This article originally appeared in the May/June 2022 issue of Acoustic Guitar |By Blair Jackson
The late New York–based Brazilian Carlos Barbosa-Lima, who died at age 77 this past February, was rightly considered one of the greatest classical guitarists and arrangers of the modern era, a virtuoso of the highest order, and so versatile. He tackled everything from Handel to Cole Porter to The Beatles, and regularly played jazz at a high level—but he was especially known for the unparalleled depth and sensitivity he brought to Latin and South American repertoire.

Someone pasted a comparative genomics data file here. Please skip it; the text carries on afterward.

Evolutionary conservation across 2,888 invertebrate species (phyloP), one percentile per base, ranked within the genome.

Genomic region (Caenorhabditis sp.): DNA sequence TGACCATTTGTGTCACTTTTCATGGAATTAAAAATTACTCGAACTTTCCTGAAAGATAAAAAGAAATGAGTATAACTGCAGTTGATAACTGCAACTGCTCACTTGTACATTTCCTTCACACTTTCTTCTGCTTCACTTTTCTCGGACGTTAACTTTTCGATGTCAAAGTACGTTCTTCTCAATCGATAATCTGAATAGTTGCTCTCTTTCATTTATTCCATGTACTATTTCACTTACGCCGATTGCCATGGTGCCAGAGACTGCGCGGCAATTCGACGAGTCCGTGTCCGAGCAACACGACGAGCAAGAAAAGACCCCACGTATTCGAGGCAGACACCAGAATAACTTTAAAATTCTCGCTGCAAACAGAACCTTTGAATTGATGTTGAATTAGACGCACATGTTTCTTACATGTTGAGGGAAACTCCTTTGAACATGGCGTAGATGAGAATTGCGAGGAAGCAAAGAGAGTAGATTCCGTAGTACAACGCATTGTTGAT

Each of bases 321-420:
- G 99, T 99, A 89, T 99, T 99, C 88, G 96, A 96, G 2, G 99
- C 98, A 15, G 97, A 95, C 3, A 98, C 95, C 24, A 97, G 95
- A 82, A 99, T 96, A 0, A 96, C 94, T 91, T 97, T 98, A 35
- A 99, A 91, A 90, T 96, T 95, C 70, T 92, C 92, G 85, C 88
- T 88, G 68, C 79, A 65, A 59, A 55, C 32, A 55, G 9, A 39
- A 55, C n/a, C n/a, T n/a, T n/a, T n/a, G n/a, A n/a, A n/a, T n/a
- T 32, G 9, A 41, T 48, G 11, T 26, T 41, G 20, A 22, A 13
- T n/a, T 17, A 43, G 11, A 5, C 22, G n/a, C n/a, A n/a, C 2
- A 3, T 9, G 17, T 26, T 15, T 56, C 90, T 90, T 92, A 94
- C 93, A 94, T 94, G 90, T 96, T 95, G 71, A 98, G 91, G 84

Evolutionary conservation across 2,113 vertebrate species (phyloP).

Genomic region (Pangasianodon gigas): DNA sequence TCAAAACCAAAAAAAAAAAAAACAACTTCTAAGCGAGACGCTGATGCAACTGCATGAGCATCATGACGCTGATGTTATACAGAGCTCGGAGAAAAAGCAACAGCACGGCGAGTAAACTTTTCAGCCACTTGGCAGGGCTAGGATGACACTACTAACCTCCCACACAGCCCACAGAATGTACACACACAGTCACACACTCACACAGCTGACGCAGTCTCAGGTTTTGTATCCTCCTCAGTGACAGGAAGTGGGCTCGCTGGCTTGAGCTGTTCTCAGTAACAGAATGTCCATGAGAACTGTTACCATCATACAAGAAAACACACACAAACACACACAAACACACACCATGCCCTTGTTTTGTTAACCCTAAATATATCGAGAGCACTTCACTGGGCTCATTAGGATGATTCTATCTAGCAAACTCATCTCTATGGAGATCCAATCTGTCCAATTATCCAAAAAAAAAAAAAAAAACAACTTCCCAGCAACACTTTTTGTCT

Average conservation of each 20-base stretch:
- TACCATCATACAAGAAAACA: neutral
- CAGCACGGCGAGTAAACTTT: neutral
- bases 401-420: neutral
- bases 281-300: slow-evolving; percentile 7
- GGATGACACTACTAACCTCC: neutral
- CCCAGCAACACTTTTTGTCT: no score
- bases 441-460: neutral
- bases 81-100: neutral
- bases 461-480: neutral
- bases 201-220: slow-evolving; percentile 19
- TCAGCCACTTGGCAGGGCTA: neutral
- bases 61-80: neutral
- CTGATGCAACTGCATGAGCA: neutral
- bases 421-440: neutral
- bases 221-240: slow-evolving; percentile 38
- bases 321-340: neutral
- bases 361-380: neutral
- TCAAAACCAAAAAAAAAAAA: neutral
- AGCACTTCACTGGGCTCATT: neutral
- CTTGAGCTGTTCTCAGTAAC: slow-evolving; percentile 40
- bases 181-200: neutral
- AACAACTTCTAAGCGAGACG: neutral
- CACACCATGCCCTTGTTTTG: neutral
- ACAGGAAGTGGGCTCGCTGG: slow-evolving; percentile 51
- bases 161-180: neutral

This latest release, Manisero, in a career spanning some 70 albums finds him paired with another excellent and versatile guitarist—his occasional duo partner, German Johannes Tonio Kreusch—on a collection of short pieces from such well-known South American and Latin composers as Brazilians Heitor Villa-Lobos, Luiz Bonfá, Antônio Carlos Jobim, and Pixinguinha; Argentinian Alberto Ginastera; and Mexicans Agustin Lara and Manuel Ponce. I was not familiar with Cuban composer/pianist Moisés Simons, whose catchy and spry “El Manisero” kicks off the proceedings with tremendous flair. On that track, and three others, the guitarists are joined by Kreusch’s piano-playing brother Cornelius, and the blend of the three of them is truly sublime. Bonfá’s “Manhã de Carnaval,” “Cielito Lindo” by Mexican composer Quirino Mendoza y Cortes, and Ponce’s “Estrellita” are the most famous numbers here, but they are all worthy selections, played with great feeling, fluidity, and precision; Barbosa-Lima’s Richard Prenkert guitar and Kreusch’s Fritz Ober meshing perfectly throughout. It shows a guitarist at the top of his game until the very end.